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June 2009


How to Become a Bounty Hunter

Retirees Returning to Fed Agencies Would Not Lose Income Under Legislation

cash2First off, the mandatory retirement age of 57 for agencies like the FBI is silly. A 57 year old today is surely capable of carrying on duties and contributing to an agency. Joe Davidson of the Washington Post reports that the Senate may vote on legislation that would allow agencies to rehire retirees without having them lose retirement income, a bill that would benefit the agencies like the FBI and DEA.

By Joe Davidson
Washington Post
WASHINGTON — Before James J. Cameron Jr. retired after 34 years with the federal government, he served as a law enforcement officer with Customs, the Border Patrol and the Drug Enforcement Administration. Now he’d like to serve his country again. But he doesn’t want to lose money doing it.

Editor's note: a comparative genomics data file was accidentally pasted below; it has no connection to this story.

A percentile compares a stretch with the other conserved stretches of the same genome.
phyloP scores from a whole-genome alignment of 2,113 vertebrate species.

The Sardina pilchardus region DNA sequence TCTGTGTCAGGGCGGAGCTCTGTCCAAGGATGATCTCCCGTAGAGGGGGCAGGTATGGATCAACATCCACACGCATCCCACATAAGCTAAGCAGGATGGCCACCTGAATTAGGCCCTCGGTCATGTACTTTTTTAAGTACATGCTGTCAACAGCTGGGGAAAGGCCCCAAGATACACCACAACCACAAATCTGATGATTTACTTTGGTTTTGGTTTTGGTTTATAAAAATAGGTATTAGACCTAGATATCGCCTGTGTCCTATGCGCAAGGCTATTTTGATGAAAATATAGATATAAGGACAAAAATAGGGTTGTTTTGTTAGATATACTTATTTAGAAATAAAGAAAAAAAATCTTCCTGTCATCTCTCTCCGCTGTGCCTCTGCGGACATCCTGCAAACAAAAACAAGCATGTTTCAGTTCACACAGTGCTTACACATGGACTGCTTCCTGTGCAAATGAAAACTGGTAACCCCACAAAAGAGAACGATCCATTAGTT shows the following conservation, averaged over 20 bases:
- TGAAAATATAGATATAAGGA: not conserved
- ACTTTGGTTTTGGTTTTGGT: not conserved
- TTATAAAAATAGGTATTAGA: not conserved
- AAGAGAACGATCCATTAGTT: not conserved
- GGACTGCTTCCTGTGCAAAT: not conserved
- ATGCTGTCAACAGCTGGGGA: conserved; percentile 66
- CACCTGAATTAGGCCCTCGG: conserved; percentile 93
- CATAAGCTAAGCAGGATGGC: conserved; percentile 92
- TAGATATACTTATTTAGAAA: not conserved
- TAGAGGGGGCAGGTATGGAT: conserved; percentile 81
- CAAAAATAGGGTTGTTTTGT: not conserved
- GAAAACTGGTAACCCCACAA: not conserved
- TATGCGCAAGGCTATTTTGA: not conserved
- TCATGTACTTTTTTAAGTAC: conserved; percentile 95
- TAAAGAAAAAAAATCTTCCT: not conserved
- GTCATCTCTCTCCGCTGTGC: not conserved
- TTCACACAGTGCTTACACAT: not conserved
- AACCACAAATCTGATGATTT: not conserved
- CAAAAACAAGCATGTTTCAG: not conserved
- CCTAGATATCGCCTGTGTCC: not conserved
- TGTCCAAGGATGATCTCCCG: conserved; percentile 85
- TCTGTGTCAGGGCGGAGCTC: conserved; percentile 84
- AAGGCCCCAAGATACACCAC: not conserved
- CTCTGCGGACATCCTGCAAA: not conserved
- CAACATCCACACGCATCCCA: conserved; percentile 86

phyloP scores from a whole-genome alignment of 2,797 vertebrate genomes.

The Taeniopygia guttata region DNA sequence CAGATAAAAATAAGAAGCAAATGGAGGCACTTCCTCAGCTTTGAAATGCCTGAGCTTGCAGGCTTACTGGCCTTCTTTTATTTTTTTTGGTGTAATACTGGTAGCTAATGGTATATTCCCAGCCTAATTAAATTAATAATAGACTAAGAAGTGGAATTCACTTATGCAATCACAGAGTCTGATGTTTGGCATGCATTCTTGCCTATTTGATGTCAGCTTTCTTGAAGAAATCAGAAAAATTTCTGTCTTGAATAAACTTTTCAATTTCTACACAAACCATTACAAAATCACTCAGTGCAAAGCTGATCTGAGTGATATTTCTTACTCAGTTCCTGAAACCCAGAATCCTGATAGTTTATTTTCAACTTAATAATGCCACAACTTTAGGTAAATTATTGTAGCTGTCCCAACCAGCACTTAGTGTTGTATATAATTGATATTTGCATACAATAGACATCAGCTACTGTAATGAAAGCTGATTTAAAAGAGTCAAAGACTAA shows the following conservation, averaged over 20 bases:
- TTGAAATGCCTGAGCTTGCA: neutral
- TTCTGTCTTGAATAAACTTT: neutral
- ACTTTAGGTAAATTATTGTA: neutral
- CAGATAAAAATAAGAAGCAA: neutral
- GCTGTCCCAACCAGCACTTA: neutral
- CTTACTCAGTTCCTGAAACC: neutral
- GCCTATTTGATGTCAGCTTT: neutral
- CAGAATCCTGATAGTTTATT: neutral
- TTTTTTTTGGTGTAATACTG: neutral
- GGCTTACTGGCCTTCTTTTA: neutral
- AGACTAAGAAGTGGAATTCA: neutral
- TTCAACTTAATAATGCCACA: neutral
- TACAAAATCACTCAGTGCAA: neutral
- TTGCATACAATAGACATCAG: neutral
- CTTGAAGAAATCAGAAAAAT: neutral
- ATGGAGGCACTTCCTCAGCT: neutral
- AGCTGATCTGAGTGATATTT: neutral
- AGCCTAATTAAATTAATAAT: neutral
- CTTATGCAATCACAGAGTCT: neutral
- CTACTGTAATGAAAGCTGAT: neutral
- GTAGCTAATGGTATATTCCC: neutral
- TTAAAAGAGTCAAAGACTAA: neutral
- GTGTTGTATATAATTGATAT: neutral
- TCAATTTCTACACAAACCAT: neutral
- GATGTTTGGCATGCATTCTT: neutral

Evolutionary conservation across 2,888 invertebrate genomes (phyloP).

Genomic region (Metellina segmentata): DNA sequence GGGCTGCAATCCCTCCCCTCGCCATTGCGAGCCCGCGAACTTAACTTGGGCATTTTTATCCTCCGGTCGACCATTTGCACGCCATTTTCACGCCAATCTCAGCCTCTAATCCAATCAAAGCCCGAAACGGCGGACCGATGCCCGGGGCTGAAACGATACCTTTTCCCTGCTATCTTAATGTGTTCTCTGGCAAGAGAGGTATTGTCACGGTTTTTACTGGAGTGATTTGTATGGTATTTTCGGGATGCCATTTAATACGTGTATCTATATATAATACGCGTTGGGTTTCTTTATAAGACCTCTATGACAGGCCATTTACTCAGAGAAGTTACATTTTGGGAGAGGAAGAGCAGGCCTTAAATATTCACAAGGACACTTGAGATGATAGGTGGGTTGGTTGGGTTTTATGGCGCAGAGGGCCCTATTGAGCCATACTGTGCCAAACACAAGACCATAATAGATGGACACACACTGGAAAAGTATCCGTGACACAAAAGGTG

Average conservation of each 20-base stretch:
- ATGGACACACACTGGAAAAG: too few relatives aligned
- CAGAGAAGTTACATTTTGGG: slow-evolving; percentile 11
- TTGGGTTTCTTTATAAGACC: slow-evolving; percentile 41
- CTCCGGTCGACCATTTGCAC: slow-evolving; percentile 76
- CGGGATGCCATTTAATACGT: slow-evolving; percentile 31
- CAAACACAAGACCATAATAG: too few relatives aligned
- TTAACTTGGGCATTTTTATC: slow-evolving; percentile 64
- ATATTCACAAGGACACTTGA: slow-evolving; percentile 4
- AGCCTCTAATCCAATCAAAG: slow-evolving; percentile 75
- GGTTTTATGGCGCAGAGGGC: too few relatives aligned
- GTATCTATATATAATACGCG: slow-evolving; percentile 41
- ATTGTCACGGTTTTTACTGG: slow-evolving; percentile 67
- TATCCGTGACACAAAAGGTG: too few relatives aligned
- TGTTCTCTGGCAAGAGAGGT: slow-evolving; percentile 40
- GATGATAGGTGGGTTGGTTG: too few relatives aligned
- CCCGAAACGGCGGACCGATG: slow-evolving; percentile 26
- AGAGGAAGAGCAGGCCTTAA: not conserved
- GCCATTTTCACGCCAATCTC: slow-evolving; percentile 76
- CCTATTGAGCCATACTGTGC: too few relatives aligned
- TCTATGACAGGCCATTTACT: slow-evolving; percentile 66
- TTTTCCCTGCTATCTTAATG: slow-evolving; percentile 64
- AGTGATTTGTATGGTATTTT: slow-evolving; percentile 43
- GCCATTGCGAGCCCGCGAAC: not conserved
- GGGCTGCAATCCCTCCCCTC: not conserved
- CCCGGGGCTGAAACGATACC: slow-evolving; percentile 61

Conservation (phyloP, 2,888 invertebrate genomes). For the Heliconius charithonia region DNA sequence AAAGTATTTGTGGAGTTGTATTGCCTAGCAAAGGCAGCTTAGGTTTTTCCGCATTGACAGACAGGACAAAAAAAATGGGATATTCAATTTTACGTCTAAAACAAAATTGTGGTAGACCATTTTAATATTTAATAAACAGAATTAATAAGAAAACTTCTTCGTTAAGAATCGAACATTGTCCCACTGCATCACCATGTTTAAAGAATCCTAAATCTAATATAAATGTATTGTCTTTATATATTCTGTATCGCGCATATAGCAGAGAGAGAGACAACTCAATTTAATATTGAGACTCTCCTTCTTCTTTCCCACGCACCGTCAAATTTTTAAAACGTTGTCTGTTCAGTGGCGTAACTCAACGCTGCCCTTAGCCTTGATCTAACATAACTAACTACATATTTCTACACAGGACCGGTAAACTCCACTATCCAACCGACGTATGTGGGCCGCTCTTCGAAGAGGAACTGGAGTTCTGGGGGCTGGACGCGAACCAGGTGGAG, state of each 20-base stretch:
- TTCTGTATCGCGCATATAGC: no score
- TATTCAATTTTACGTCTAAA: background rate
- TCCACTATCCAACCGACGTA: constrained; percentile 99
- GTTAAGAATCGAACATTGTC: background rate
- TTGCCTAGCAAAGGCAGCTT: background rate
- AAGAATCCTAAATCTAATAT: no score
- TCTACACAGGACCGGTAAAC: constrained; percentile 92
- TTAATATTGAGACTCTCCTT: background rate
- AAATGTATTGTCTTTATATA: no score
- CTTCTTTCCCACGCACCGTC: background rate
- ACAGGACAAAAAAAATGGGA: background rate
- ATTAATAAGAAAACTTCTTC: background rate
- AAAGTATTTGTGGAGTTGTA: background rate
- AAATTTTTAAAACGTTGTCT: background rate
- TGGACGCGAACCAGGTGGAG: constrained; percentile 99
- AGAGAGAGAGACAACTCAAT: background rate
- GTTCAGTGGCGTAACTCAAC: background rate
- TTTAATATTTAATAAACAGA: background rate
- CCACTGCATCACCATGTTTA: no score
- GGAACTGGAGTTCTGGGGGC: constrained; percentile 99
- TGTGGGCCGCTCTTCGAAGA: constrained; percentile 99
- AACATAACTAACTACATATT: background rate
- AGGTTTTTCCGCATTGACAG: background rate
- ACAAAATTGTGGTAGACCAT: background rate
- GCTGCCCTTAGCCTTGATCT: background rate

Like other retired federal employees, Cameron, 67, faces a quandary when thinking about hitching up for another ride with Uncle Sam. If they go back to government work, their salaries would be cut by the amount of their pension.

“I would not consider taking part-time work if I had to have a reduced annuity,” said Cameron, who now lives in New Portland, Maine, after postings in eight cities around the country.

If he found work outside the federal sector, with a local police department for example, his federal annuity would not shrink.

The Senate may vote this week on legislation that includes a provision allowing Uncle Sam to rehire retirees like Cameron without making them lose some of their retirement income.

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